Chapter 7 (No Asset/Non-Consumer) Filed (Pro Se) 7/08 (converted from Chapter 13 - 2/10)
            Status: (Auto) Discharged and Closed! 5/10
            Visit My BKForum Blog: justbroke's Blog

            I am not an attorney. Any advice provided is not legal advice.

            Comment


              #7
              Originally posted by justbroke View Post
              The issues become of the debtor. People actually try to hide things. People actually lie on their petitions. I have seen it first hand in the bankruptcy court. Some of it was so surprising to me. Other issues are that the debtor or attorney didn't file things correctly. There could be other issues with unknown property at the time of tiling.
              I dont think the petition forms allow for much room to list every last paper clip, and ive seen a lot of filings with 'misc' as the description for the category. So it puts the debtor into a position where they could be told there are skeletons in their closets when they genuinely didn't remember..and the creditors are in a position to have decades of financial transactions to bring it up ('so...what did you do with this gold watch you bought 10 years ago..you didnt list it, so you must be hiding it')

              I also saw an appealed case where debtor listed their personal car at blue book value of fair. But the car loan company said the value was actually 'good' since miles were low and adjusted it higher. How could they come to that conclusion without any evidence? well the judge wrote since the debtor didnt describe the car past the miles, it was reasonable to conclude it was good. Thats when i recalled your 'check engine light and 4 old wheels' comment. My car also has check engine, squeeky breaks, sun damaged paint job, and dog hair. Low miles but hey...its not 'good' value.

              Since the trustee works on commission its their incentive to turn up things. and they work for the creditor... who have all the financial past data on you. So its rather unfair and adversarial.

              Thats why i obsess and try to think every potential dirty trick that could be played. Its very easy for them to tell you 'how it really is', and not really give you much avenue for rebuttal.

              I almost feel like you should just leave a certain potion of property/money for them to feed off so they felt they got rewarded and 'let you off good'. Thats known essentially as a bribe.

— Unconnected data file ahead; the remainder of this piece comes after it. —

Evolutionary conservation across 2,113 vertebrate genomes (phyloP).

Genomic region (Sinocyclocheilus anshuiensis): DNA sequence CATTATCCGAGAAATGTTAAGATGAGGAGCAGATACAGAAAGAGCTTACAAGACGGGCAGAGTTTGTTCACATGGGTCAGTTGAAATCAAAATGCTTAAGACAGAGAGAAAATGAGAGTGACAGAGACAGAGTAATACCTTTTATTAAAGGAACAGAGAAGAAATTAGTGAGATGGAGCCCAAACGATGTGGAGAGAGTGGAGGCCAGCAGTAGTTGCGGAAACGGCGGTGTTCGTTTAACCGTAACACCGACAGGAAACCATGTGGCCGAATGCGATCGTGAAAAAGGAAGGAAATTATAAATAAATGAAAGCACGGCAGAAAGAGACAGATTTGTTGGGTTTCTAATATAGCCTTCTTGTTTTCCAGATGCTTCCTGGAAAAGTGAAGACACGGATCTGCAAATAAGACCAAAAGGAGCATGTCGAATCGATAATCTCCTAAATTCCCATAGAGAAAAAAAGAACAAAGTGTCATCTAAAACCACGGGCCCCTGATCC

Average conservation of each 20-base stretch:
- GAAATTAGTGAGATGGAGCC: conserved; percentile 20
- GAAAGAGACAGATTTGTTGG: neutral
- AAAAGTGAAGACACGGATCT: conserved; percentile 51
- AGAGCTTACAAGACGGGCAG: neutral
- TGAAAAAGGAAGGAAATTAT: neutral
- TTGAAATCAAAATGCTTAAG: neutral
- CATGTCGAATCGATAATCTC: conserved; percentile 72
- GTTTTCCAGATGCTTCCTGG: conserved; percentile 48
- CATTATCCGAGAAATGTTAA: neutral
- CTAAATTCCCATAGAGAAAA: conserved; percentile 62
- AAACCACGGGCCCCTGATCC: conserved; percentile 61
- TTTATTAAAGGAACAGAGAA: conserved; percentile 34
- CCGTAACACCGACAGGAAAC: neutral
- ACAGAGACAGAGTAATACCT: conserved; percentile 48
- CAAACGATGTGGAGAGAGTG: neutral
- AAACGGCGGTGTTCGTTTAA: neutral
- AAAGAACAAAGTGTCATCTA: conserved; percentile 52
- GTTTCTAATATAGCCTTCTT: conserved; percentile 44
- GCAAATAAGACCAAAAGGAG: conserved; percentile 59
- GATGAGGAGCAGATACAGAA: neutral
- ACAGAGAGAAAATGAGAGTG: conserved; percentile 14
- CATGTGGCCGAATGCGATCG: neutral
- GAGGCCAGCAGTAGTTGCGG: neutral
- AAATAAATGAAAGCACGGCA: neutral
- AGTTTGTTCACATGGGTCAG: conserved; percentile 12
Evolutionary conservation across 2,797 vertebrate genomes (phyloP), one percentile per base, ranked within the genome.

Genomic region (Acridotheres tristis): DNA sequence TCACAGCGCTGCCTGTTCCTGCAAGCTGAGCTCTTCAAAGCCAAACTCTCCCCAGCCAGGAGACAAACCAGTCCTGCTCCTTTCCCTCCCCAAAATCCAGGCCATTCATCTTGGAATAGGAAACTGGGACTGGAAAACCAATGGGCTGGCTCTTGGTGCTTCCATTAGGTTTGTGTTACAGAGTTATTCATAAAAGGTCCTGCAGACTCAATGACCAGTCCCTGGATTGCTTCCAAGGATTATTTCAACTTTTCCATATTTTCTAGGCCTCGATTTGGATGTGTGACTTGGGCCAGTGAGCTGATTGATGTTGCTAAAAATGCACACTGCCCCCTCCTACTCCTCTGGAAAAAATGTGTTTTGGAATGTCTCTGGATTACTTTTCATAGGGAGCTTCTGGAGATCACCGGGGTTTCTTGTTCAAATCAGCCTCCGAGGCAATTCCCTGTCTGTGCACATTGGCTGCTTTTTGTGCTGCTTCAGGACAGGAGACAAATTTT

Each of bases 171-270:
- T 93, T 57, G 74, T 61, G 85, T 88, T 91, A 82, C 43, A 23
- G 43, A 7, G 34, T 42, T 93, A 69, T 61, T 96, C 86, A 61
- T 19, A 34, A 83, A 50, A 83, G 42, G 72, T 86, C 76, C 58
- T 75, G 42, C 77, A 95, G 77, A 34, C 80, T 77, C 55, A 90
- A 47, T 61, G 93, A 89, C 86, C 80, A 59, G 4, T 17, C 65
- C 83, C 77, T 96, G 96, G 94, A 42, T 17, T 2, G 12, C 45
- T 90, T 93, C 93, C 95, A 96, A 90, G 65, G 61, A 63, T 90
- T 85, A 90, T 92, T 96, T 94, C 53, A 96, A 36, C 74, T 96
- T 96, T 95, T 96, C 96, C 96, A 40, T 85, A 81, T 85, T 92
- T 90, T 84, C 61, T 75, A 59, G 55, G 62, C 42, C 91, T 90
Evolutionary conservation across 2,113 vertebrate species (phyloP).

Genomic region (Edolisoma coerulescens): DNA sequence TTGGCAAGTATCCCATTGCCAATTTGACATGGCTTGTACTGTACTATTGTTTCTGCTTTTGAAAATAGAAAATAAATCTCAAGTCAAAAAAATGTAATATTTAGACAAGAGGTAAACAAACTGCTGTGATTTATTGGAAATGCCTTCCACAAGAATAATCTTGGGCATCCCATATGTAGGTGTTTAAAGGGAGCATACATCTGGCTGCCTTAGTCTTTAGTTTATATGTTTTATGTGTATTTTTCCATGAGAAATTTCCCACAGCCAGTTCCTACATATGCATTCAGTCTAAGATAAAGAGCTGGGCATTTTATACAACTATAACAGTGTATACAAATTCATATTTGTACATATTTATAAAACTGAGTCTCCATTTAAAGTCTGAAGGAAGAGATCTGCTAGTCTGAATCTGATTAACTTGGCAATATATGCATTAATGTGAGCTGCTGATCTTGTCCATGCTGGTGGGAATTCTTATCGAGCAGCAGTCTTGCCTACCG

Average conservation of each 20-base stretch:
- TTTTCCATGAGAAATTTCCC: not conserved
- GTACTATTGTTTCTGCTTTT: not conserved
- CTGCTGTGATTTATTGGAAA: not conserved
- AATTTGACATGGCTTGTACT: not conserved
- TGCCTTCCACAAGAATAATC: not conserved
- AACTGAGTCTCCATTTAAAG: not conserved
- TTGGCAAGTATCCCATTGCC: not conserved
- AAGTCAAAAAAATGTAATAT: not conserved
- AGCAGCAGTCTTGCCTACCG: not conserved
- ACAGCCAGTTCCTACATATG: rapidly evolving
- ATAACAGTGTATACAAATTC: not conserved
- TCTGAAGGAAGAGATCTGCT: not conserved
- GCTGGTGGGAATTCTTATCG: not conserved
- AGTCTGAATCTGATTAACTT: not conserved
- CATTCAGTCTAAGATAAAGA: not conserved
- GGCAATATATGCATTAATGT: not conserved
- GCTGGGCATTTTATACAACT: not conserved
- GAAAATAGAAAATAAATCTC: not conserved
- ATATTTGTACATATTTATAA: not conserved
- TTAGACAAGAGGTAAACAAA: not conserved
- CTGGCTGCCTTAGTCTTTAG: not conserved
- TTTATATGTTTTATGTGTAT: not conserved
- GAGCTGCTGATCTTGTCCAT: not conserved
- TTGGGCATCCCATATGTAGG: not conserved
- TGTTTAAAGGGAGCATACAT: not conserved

Well some tips i got from your past comments on this, so others reading this can get a tldr;

              - disclose, disclose, disclose
              - list items of more than $500 value on seperate attachment sheet (you gave example of some TVs,etc)
              - describe item condition so you have some statement on record for their estimated value (ie check engine light, etc)

              Comment


                #8
                Originally posted by bornfree2 View Post
                I also saw an appealed case where debtor listed their personal car at blue book value of fair. But the car loan company said the value was actually 'good' since miles were low and adjusted it higher. How could they come to that conclusion without any evidence? well the judge wrote since the debtor didnt describe the car past the miles, it was reasonable to conclude it was good. Thats when i recalled your 'check engine light and 4 old wheels' comment. My car also has check engine, squeeky breaks, sun damaged paint job, and dog hair. Low miles but hey...its not 'good' value.
                This was likely a redemption (Chapter 7) or a cramdown (Chapter 13). When it's a cramdown or redemption, the condition matters to the creditor. This is because you're telling the creditor that the vehicle claim would be split into a secured and an unsecured portion. The unsecured portion would be that value which doesn't attach to the vehicle.

                Originally posted by bornfree2 View Post
                Since the trustee works on commission its their incentive to turn up things. and they work for the creditor... who have all the financial past data on you. So its rather unfair and adversarial.